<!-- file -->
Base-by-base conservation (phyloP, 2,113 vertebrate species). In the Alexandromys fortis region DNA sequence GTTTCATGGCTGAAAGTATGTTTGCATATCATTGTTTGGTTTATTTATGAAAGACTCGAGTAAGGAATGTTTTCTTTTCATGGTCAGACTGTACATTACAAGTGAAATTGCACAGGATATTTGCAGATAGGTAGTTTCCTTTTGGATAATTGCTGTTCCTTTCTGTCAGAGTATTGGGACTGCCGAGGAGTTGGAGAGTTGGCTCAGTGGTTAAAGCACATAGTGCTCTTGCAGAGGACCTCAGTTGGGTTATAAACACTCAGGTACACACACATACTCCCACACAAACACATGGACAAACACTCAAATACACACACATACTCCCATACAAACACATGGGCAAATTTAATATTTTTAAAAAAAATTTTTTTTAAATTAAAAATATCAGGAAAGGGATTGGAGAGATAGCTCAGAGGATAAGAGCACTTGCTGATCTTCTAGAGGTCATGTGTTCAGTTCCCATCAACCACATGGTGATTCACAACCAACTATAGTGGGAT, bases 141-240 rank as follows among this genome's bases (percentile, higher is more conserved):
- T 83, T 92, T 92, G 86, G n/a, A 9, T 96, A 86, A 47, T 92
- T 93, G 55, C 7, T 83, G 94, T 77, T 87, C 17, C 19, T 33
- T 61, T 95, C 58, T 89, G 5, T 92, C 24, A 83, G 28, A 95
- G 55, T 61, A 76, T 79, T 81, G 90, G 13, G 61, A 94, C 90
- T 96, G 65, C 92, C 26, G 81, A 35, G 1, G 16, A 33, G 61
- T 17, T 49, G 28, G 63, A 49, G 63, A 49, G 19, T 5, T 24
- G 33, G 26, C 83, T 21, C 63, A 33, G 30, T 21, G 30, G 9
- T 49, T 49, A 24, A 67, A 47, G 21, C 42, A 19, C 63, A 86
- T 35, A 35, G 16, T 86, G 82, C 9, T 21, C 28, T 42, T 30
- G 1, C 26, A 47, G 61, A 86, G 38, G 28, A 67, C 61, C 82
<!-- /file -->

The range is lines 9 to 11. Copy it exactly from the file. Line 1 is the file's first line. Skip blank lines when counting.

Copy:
- T 49, T 49, A 24, A 67, A 47, G 21, C 42, A 19, C 63, A 86
- T 35, A 35, G 16, T 86, G 82, C 9, T 21, C 28, T 42, T 30
- G 1, C 26, A 47, G 61, A 86, G 38, G 28, A 67, C 61, C 82